Two times in my adult life friends talked me in to a casino bus trip and both times I was legitimately stoked, until three truths set in as the bus pulled off. 1) I do not like buses. 2) I do not gamble. 3) I do not drink. Logic and gambling are mutually exclusive for me. Casinos exist to take your money. It is a mugging with complimentary drinks, harsh lighting and a concierge. Sticking with Samsung had now become worse than gambling. Today I am happy, but in light of these developments it was clear that I would eventually have gear that I could not replace, get repaired, or sell. I am highly risk averse. This gear belongs in the hands of folks who are capable of enjoying it’s light gathering goodness without the voice of the old dude at the door from Poltergeist II whispering “Your gear’s gonna die!”

Not all…

Held on to three items. I hold pricey, DSLR-ish gear to a very high standard, but I kept this demi system that punches well above it’s weight class…


  • NX300: I already bought, sold and re-bought this (exact same) camera so I saw no reason for round 2. Plus this camera is awesome, and compact and jacket pocketable when coupled with…
  • NX 30mm f2.0: I know of no other lens this size/price for an APS-C system that is this capable built in lens all in one or otherwise. Period. May exist, but I am not aware of it.
  • NX 16-50mm PZ: Dark magic. Must be dark magic. No other explanation for a lens this inexpensive, this small, and with this mediocre of a paper spec producing shots as sharp as it does.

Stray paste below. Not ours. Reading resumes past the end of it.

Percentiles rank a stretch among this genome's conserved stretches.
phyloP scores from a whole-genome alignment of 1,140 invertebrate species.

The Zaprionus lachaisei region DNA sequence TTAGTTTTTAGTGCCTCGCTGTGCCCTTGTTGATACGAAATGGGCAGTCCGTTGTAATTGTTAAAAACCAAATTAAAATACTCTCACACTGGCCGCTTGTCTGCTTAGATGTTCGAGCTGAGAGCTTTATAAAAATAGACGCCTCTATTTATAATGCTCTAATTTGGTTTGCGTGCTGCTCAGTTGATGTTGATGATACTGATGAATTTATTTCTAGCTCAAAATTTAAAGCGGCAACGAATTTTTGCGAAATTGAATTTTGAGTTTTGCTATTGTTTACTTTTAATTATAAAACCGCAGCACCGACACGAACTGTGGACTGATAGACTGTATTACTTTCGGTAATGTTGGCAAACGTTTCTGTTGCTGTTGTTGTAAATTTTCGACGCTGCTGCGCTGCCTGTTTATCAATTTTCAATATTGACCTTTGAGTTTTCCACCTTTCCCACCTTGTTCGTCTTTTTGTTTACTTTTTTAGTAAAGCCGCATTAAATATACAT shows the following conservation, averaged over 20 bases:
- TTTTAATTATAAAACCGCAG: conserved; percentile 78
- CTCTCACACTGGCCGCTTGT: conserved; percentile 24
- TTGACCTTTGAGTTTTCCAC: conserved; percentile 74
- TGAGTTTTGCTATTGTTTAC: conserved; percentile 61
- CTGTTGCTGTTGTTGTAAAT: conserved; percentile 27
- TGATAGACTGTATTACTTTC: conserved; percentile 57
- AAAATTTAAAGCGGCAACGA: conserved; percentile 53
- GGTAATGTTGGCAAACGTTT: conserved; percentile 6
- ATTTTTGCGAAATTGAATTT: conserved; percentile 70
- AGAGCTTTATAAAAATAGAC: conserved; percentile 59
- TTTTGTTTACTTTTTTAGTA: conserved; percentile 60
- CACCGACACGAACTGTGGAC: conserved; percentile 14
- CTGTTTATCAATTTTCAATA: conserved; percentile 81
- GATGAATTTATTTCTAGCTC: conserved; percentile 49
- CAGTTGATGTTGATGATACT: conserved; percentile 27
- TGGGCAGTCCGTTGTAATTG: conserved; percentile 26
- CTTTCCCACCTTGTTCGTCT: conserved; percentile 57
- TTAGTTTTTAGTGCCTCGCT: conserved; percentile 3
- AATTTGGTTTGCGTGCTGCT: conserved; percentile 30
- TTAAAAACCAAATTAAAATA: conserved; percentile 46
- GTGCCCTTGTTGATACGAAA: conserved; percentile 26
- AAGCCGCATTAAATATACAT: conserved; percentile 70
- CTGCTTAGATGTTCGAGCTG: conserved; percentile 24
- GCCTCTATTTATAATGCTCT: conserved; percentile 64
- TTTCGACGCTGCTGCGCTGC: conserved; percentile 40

If I had traded them I could not think of a single compact lens/camera alternative that would replace them for me. Yes, the a6### cameras are brilliant, and I respect Sony having owned both an A7 and RX100II. But the comparable APS-C lenses are either a bit larger or a bit slower. I also like the Ricoh GR and was impressed when the very talented Zun Lee walked me around his last year at the excellent Image Deconstructed Workshop since relocated to Colorado with Ross Taylor,…


but I am not a fan of having a fixed lens and no articulating screen. Plus on a small camera my personal preference is a touch screen over an EVF. On the small camera side of the game I am actually willing to gamble. Your mileage may vary.

But the high end stuff (NX1, 85mm f/1.4, 16-50mm S, and 50-150mm S) had to go. I highly recommend finding a good local camera shop if you can find one. Good fortune struck when I walked in to Southeastern Camera Carrboro (where I had purchased the NX1 used) and  I crossed paths with the original owner who ultimately bought the gear back upping my trade price significantly. Again, I have no issue with the gear itself so I am glad they found a good home while funding my next chapter.

What next?

With a recent release I am heading home to the first SLR brand that I learned on, my Dad’s gear, many years ago, like my previously owned k-3ii, but this time in digital full frame strength.


Ordered and more on that decision and next steps, lenses of choice and such  when it comes in.

Until the next extended rant.



Samsung may Ditch the Mirrorless, but I am sticking with it.

Shout out to JDevaunPhotog since a Twitter message exchange with him inspired this post I had been meaning to write. Camera gear update: It has been a few months now since I went back fully to the Samsung camp and truly glad I did.

My first approach was prime heavy  (went a little crazy) and I cheaped out on zooms.

This slideshow requires JavaScript.